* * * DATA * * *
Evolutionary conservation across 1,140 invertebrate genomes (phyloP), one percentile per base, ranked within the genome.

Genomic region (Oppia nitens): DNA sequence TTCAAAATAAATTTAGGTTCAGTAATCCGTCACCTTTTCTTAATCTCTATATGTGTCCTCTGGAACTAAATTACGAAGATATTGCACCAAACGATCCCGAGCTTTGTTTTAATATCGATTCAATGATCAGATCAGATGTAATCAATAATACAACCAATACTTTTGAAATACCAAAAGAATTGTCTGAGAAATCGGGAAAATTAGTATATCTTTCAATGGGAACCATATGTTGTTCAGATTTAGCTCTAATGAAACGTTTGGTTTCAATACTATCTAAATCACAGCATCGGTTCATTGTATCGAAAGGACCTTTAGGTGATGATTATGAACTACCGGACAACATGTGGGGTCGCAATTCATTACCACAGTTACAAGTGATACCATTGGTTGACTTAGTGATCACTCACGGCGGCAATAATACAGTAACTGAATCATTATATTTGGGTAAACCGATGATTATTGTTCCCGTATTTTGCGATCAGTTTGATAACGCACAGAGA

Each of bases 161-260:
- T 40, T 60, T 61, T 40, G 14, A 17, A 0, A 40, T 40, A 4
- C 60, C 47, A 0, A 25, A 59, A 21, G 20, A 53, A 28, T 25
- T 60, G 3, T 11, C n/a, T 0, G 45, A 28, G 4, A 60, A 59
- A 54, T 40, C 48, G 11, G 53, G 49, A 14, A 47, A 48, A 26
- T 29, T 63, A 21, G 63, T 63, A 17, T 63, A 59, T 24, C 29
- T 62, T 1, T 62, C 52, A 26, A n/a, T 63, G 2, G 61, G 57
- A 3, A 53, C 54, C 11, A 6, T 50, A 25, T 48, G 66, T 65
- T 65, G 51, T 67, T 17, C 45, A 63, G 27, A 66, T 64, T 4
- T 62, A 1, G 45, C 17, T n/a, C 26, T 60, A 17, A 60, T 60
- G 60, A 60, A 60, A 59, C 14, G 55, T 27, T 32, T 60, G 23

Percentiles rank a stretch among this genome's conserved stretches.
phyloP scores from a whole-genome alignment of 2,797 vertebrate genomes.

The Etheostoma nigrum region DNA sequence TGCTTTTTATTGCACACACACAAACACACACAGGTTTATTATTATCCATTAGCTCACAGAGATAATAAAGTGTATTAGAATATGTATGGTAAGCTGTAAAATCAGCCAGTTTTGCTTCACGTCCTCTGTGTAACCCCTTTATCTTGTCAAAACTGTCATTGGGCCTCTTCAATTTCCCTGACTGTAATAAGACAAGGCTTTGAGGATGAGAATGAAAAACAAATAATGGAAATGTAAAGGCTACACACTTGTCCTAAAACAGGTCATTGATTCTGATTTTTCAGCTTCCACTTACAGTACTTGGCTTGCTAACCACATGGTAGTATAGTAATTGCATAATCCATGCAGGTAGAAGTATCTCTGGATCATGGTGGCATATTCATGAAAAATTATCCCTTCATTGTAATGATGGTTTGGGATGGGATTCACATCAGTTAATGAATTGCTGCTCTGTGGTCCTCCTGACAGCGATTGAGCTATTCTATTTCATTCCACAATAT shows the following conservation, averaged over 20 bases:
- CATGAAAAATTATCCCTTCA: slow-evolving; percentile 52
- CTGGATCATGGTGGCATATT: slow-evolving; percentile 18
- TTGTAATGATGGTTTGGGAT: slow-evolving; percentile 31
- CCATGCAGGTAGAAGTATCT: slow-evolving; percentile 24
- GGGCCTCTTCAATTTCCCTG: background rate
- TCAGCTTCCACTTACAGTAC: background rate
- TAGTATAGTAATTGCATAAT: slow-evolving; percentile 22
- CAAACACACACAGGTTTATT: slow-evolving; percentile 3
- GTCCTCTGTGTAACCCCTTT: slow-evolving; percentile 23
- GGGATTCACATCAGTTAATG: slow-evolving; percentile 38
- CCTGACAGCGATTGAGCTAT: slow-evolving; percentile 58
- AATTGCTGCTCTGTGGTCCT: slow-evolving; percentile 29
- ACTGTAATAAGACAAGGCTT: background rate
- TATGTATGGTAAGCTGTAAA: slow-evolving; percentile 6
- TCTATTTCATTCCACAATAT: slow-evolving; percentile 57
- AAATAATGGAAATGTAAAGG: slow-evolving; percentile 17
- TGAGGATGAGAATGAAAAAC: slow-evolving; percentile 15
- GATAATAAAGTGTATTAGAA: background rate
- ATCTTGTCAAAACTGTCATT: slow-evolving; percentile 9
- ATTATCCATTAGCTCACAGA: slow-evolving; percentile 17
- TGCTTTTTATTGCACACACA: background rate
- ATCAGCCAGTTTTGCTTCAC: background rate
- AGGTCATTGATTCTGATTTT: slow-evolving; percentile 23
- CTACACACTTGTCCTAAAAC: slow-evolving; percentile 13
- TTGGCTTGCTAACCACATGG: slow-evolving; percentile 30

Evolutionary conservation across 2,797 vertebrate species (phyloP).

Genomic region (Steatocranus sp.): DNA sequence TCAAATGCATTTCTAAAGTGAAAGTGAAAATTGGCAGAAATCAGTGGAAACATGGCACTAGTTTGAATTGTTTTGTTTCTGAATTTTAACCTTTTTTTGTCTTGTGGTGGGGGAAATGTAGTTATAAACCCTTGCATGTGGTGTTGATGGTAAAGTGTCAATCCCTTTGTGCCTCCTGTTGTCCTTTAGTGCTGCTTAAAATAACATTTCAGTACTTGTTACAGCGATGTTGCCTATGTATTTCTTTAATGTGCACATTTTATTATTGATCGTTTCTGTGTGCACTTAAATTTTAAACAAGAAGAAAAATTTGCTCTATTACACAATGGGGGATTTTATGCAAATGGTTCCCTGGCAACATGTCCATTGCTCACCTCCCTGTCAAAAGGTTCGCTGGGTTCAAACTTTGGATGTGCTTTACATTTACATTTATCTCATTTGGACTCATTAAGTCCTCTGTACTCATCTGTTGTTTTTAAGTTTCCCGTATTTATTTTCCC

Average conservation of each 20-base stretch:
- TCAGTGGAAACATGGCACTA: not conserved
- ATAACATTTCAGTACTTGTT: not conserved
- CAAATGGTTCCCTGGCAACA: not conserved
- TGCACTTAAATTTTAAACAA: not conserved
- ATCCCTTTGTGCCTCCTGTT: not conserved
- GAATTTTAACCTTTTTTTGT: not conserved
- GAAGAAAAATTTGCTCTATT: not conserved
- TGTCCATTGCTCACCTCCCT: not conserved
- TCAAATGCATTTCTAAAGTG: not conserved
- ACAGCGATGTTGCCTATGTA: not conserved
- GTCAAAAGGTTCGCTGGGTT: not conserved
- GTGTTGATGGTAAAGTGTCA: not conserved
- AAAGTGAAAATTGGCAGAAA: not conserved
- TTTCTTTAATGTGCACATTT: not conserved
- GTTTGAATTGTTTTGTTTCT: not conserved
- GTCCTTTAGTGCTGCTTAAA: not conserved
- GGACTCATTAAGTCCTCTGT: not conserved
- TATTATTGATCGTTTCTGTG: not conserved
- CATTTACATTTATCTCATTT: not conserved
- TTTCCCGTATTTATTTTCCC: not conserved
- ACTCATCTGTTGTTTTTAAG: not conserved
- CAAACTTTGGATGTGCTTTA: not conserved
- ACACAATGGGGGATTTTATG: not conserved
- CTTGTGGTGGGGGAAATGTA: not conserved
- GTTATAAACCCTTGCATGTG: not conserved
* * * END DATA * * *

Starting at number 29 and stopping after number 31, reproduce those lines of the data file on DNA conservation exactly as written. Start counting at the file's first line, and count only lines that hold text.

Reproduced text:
- ACTGTAATAAGACAAGGCTT: background rate
- TATGTATGGTAAGCTGTAAA: slow-evolving; percentile 6
- TCTATTTCATTCCACAATAT: slow-evolving; percentile 57